SBVC Students Cast in National Theatre Festival Productions

Two San Bernardino Valley College Theater Arts students made history in February, when they became the first SBVC students cast in productions at the Kennedy Center American College Theater Festival.The Region VIII festival, held in Mesa, Arizona, brought together students and faculty from Southern and Central California, Arizona, Hawaii, Utah, and Southern Nevada. Nine SBVC students attended, and two were cast in productions — Earl Decoud Jr. in the devised performance Doing Nothing is Doing Something and Elisha Bascomb in the short play Dinner for Two.

SBVC student Earl Decoud (center), performs at the national theatre festival in February.

SBVC student Elisha Bascomb (bottom), performs at the national theatre festival in February.
“This is a great achievement, as hundreds of actors audition and few are cast,” Melinda Fogle, theater arts professor, said.

SBVC student Elisha Bascomb (left), performs at the national theatre festival in February.Participating in the festival “nurtured the creative part of my spirit,” DeCoud said. Everyone there “just wanted to create art, and I loved it,” he added. “Auditioning for centerpieces was a great, eye-opening experience.” Being able to perform “felt amazing,” and DeCoud said he “will be forever grateful of that opportunity.”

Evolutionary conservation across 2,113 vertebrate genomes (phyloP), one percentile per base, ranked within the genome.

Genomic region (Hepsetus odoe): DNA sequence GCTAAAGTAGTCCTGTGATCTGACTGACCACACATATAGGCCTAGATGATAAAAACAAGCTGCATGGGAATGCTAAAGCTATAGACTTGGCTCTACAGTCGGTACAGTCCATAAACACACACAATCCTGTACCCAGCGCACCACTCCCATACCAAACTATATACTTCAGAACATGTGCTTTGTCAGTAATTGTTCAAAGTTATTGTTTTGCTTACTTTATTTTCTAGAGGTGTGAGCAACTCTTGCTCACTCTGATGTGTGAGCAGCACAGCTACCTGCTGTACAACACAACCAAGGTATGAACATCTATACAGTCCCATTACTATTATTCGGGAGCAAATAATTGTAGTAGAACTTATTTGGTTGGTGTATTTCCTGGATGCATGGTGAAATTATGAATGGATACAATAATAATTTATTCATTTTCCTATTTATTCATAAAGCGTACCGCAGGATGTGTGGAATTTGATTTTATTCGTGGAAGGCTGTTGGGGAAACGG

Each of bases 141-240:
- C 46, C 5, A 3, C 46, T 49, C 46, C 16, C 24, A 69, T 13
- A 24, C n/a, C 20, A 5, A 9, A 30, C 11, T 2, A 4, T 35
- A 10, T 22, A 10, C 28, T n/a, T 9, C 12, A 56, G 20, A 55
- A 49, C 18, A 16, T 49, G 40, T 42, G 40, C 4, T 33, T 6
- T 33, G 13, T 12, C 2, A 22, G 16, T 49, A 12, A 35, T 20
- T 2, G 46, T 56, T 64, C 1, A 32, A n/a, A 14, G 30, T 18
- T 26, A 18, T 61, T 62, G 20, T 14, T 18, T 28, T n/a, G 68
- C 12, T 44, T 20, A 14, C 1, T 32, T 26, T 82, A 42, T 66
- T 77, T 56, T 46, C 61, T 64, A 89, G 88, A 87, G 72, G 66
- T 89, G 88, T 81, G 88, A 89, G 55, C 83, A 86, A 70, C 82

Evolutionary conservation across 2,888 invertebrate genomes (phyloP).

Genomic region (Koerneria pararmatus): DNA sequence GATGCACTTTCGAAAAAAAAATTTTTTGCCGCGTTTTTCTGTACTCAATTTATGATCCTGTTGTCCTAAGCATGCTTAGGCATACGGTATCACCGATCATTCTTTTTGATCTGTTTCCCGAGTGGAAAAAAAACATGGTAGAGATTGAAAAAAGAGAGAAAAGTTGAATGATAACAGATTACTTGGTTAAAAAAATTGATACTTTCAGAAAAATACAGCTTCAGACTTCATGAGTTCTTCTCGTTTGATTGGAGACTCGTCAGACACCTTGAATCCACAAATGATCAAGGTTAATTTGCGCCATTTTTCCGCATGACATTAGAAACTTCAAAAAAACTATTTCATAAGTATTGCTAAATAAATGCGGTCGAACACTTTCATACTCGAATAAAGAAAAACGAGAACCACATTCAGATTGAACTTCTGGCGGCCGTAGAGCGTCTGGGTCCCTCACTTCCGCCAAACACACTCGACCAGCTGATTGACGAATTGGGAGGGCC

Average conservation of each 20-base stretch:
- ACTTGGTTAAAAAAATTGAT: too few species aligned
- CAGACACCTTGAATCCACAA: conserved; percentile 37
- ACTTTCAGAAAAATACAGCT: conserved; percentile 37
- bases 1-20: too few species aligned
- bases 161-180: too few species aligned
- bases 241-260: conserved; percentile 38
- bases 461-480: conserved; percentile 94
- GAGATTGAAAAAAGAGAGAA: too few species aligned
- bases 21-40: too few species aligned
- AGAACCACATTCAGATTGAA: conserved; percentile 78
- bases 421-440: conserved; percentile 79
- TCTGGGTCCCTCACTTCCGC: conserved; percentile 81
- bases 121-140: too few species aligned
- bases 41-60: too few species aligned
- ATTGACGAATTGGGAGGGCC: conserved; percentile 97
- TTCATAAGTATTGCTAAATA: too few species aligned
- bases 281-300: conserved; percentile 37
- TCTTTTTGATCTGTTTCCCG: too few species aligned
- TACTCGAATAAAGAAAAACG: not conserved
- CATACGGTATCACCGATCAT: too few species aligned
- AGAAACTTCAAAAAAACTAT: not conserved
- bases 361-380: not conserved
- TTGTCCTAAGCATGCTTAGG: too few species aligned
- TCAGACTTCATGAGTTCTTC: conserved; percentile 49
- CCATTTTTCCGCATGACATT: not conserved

Fogle began submitting performances to the Kennedy Center American College Theater Festival in 2014, starting with SBVC’s production of Romeo and Juliet.

“When you submit a production, a KCACTF respondent comes to watch and then gives an oral response to the cast and crew,” she said. “It is a great opportunity for our students to get an outside perspective on their work. Students rise to the occasion and I’ve seen a definite increase in student discipline, professionalism, and artistry.”

The respondent then nominates performers and technical crew members to participate in the annual regional festival, where they can compete for scholarships and professional opportunities, watch selected shows and scenes from plays performed in the region, participate in workshops, and audition for festival shows.

“Students are able to network with their peers and theater professionals and begin the transition to the professional world,” Fogle said. “SBVC has talented Theater Arts students, and I am proud of the way they represent the department and the college. I’m happy to guide the students and help them achieve success.”